I was sent back from the future by the leader of the resistance John Connor, my mission is to hack into the Skynet mainframe and destroy it before it becomes self-aware. I have infiltrated a Skynet data center and jacked into their network. If you’re listening to this, you are the resistance.

Hello World and welcome to HaXeZ. Cheesy intros aside, today we’re going to be hacking the Skynet box on TryHackMe.  I came upon this box while going through the Offensive Security Learning path. The Box was a lot of fun so I wanted to make a write-up and create a video about it. The foothold requires some enumeration of Samba and web services. Then exploiting an outdated Content Management System to perform local and remote file inclusion to gain a reverse shell.

Skynet Host Enumeration

I ran a Nmap scan with the safe scripts, service version, and Operating System detection flags set against all ports. The scan came back and revealed that SSH, Apache, Dovecot, and Samba were listening on the server. As a result, we have a large attack surface to go after. We could start by brute forcing SSH. However, as there are plenty of other services to go after let’s start with the web server.

Skynet Nmap Scan
Skynet Nmap Scan

Skynet Web Server Enumeration

The initial landing page of the web server appears to a Skynet search engine. However, submitting search parameters to the submission form didn’t appear to do anything. Therefore, I decided to run DIRB (with a custom wordlist) against the webserver to see if there were any juicy directories. While DIRB was running, I started to enumerate the Samba shares to see if I had access to anything.

Skynet Search Engine
Skynet Search Engine
Dirb Directory Brute Force
Dirb Directory Brute Force

SMB Enumeration

I used the tool smbclient with the list argument to list the shares that were exposed on the host. Notably, there were a number of shares available but the one named anonymous caught my eye. Perhaps this anonymous share would allow me to explore it without authenticating. Success, we were able to access the anonymous share and found a number of files including attention.txt, log1.txt, log2.txt, and log3.txt. The contents of the attention.txt document revealed that the host had recently encountered a misconfiguration and that all users needed to change their passwords. The text document was signed by none other than Miles Dyson. Furthermore, the log1.txt document contained a list of terminator names. Perhaps this was a password list.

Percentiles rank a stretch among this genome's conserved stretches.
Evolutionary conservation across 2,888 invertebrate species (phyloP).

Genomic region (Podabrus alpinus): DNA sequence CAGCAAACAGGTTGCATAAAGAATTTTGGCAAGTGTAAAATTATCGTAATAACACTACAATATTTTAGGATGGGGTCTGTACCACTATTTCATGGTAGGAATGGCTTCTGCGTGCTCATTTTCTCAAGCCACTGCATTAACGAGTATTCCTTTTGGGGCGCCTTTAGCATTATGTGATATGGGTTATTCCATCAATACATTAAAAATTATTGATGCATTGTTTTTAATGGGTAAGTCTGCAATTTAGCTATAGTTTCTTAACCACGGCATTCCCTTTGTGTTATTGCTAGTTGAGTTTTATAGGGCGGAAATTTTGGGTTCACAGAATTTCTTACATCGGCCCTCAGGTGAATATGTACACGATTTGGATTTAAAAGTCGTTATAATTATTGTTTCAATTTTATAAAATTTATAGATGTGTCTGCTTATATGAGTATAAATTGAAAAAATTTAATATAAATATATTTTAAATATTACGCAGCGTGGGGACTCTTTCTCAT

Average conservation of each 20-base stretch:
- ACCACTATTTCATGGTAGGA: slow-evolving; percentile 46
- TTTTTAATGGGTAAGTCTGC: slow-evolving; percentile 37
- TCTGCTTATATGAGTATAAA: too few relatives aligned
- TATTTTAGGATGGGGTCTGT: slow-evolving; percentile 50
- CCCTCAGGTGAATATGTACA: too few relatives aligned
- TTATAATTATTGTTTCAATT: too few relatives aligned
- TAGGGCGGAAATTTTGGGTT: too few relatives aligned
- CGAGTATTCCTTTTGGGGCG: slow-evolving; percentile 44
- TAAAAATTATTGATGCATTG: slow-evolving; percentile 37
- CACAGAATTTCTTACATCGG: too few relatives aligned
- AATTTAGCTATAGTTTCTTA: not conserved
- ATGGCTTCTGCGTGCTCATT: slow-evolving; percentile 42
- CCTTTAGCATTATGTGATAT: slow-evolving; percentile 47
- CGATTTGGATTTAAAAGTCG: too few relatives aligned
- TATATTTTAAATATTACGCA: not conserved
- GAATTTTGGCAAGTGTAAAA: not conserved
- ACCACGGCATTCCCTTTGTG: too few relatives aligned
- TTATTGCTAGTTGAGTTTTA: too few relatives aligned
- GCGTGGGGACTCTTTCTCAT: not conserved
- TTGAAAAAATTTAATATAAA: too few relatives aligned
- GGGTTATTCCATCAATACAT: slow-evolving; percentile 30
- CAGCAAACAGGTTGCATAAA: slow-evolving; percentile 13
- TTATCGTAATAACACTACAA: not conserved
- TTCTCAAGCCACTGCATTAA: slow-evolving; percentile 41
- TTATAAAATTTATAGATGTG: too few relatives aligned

smbclient SMB Enumeration
smbclient SMB Enumeration

Squirrelmail

Heading back to my DIRB scan I noticed that it had found a directory called SquirrelMail. Furthermore, upon visiting this directory we were greeted with a login page. With the username milesdyson and the log1.txt wordlist we found on the Samba share, I launched Burp Suite and started a brute force attack.

Squirrel Mail
Squirrel Mail

Comparing the results of the Burp Suite brute force attack revealed that one of the attempts was successful. The response length was different and the HTTP status code showed a 302 redirect instead of a 200 message. In other words, instead of loading a page with an error message saying the credentials were incorrect, it redirected me to the mail portal.

Burp Suite Brute Force
Burp Suite Brute Force

Samba Password

I read through Miles Dyson’s emails and noticed he had received an email from [email protected]. Additionally, this email was informing Mr. Dyson that his Samba password had been changed. The email actually included the new password. Loaded with that new information, I headed back to my terminal and attempted to mount the /milesdyson share with the milesdyson username and the new password. It worked! The share was full of documents about AI neural networks but there was also a text document named important.txt This new text document mentioned a Content Management System under a new directory. This directory was a random combination of letters and numbers so it is unlikely that a directory brute force attack would have found it.